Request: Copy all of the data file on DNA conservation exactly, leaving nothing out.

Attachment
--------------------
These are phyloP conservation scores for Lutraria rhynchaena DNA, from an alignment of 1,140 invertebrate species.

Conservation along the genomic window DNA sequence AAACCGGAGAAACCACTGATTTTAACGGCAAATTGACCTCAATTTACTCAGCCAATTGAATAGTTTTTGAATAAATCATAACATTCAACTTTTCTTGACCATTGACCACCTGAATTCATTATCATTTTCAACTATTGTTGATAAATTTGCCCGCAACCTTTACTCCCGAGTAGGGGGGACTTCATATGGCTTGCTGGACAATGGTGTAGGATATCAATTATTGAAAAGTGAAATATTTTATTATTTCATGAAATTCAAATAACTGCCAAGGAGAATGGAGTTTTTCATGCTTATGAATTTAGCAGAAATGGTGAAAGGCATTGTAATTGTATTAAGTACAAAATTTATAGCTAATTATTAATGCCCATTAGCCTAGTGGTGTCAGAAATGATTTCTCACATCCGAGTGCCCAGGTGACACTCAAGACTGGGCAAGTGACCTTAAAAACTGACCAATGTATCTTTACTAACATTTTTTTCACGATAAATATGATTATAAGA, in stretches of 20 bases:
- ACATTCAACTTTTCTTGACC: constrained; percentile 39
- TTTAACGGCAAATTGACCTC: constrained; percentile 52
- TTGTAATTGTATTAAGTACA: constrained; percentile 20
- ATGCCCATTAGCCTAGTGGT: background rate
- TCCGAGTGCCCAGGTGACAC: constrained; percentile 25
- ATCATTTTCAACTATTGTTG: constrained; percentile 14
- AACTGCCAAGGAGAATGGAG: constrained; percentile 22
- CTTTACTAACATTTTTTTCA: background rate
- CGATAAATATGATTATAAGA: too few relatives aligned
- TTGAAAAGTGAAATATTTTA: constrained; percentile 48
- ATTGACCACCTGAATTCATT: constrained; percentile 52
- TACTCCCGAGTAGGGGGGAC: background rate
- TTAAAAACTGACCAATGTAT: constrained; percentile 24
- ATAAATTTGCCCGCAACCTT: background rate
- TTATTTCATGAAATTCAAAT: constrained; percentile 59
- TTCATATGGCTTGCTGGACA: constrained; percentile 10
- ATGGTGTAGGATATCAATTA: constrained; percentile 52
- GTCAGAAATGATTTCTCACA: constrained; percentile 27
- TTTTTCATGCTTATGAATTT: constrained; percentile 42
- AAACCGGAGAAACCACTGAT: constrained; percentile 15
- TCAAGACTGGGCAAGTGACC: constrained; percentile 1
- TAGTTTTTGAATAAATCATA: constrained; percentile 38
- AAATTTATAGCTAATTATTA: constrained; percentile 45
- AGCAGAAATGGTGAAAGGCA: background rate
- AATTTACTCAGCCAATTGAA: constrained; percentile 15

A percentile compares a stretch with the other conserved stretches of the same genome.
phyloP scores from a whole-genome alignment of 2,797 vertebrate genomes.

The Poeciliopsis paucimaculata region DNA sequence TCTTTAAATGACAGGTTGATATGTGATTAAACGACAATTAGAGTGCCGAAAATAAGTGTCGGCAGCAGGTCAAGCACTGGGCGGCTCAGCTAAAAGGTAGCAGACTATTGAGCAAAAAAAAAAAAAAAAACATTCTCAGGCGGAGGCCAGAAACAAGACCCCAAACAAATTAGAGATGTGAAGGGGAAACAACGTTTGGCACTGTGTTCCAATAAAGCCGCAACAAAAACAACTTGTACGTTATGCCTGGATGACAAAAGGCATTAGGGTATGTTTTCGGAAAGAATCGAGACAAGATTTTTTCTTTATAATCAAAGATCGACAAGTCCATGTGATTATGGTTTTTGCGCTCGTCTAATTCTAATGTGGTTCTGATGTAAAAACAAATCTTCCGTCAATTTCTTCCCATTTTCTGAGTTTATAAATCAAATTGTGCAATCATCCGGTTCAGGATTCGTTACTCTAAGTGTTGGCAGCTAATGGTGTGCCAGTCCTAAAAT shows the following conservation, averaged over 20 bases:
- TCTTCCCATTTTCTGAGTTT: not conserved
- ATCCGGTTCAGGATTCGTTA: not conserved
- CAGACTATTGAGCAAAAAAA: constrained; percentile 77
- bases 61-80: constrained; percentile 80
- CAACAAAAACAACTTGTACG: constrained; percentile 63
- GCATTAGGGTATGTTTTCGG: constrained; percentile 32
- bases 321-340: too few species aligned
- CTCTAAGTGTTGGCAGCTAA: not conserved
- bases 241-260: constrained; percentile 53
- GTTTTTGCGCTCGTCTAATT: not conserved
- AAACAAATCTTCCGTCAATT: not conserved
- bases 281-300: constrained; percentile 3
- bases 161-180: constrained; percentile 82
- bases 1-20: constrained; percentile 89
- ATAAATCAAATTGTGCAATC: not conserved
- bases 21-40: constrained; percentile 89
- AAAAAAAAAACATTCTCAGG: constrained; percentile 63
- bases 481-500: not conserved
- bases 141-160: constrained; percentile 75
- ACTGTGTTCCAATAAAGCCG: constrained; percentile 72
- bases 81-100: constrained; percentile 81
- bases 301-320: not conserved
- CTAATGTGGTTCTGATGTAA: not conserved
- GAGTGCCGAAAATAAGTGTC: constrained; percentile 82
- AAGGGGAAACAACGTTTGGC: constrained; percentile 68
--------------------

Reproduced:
These are phyloP conservation scores for Lutraria rhynchaena DNA, from an alignment of 1,140 invertebrate species.

Conservation along the genomic window DNA sequence AAACCGGAGAAACCACTGATTTTAACGGCAAATTGACCTCAATTTACTCAGCCAATTGAATAGTTTTTGAATAAATCATAACATTCAACTTTTCTTGACCATTGACCACCTGAATTCATTATCATTTTCAACTATTGTTGATAAATTTGCCCGCAACCTTTACTCCCGAGTAGGGGGGACTTCATATGGCTTGCTGGACAATGGTGTAGGATATCAATTATTGAAAAGTGAAATATTTTATTATTTCATGAAATTCAAATAACTGCCAAGGAGAATGGAGTTTTTCATGCTTATGAATTTAGCAGAAATGGTGAAAGGCATTGTAATTGTATTAAGTACAAAATTTATAGCTAATTATTAATGCCCATTAGCCTAGTGGTGTCAGAAATGATTTCTCACATCCGAGTGCCCAGGTGACACTCAAGACTGGGCAAGTGACCTTAAAAACTGACCAATGTATCTTTACTAACATTTTTTTCACGATAAATATGATTATAAGA, in stretches of 20 bases:
- ACATTCAACTTTTCTTGACC: constrained; percentile 39
- TTTAACGGCAAATTGACCTC: constrained; percentile 52
- TTGTAATTGTATTAAGTACA: constrained; percentile 20
- ATGCCCATTAGCCTAGTGGT: background rate
- TCCGAGTGCCCAGGTGACAC: constrained; percentile 25
- ATCATTTTCAACTATTGTTG: constrained; percentile 14
- AACTGCCAAGGAGAATGGAG: constrained; percentile 22
- CTTTACTAACATTTTTTTCA: background rate
- CGATAAATATGATTATAAGA: too few relatives aligned
- TTGAAAAGTGAAATATTTTA: constrained; percentile 48
- ATTGACCACCTGAATTCATT: constrained; percentile 52
- TACTCCCGAGTAGGGGGGAC: background rate
- TTAAAAACTGACCAATGTAT: constrained; percentile 24
- ATAAATTTGCCCGCAACCTT: background rate
- TTATTTCATGAAATTCAAAT: constrained; percentile 59
- TTCATATGGCTTGCTGGACA: constrained; percentile 10
- ATGGTGTAGGATATCAATTA: constrained; percentile 52
- GTCAGAAATGATTTCTCACA: constrained; percentile 27
- TTTTTCATGCTTATGAATTT: constrained; percentile 42
- AAACCGGAGAAACCACTGAT: constrained; percentile 15
- TCAAGACTGGGCAAGTGACC: constrained; percentile 1
- TAGTTTTTGAATAAATCATA: constrained; percentile 38
- AAATTTATAGCTAATTATTA: constrained; percentile 45
- AGCAGAAATGGTGAAAGGCA: background rate
- AATTTACTCAGCCAATTGAA: constrained; percentile 15

A percentile compares a stretch with the other conserved stretches of the same genome.
phyloP scores from a whole-genome alignment of 2,797 vertebrate genomes.

The Poeciliopsis paucimaculata region DNA sequence TCTTTAAATGACAGGTTGATATGTGATTAAACGACAATTAGAGTGCCGAAAATAAGTGTCGGCAGCAGGTCAAGCACTGGGCGGCTCAGCTAAAAGGTAGCAGACTATTGAGCAAAAAAAAAAAAAAAAACATTCTCAGGCGGAGGCCAGAAACAAGACCCCAAACAAATTAGAGATGTGAAGGGGAAACAACGTTTGGCACTGTGTTCCAATAAAGCCGCAACAAAAACAACTTGTACGTTATGCCTGGATGACAAAAGGCATTAGGGTATGTTTTCGGAAAGAATCGAGACAAGATTTTTTCTTTATAATCAAAGATCGACAAGTCCATGTGATTATGGTTTTTGCGCTCGTCTAATTCTAATGTGGTTCTGATGTAAAAACAAATCTTCCGTCAATTTCTTCCCATTTTCTGAGTTTATAAATCAAATTGTGCAATCATCCGGTTCAGGATTCGTTACTCTAAGTGTTGGCAGCTAATGGTGTGCCAGTCCTAAAAT shows the following conservation, averaged over 20 bases:
- TCTTCCCATTTTCTGAGTTT: not conserved
- ATCCGGTTCAGGATTCGTTA: not conserved
- CAGACTATTGAGCAAAAAAA: constrained; percentile 77
- bases 61-80: constrained; percentile 80
- CAACAAAAACAACTTGTACG: constrained; percentile 63
- GCATTAGGGTATGTTTTCGG: constrained; percentile 32
- bases 321-340: too few species aligned
- CTCTAAGTGTTGGCAGCTAA: not conserved
- bases 241-260: constrained; percentile 53
- GTTTTTGCGCTCGTCTAATT: not conserved
- AAACAAATCTTCCGTCAATT: not conserved
- bases 281-300: constrained; percentile 3
- bases 161-180: constrained; percentile 82
- bases 1-20: constrained; percentile 89
- ATAAATCAAATTGTGCAATC: not conserved
- bases 21-40: constrained; percentile 89
- AAAAAAAAAACATTCTCAGG: constrained; percentile 63
- bases 481-500: not conserved
- bases 141-160: constrained; percentile 75
- ACTGTGTTCCAATAAAGCCG: constrained; percentile 72
- bases 81-100: constrained; percentile 81
- bases 301-320: not conserved
- CTAATGTGGTTCTGATGTAA: not conserved
- GAGTGCCGAAAATAAGTGTC: constrained; percentile 82
- AAGGGGAAACAACGTTTGGC: constrained; percentile 68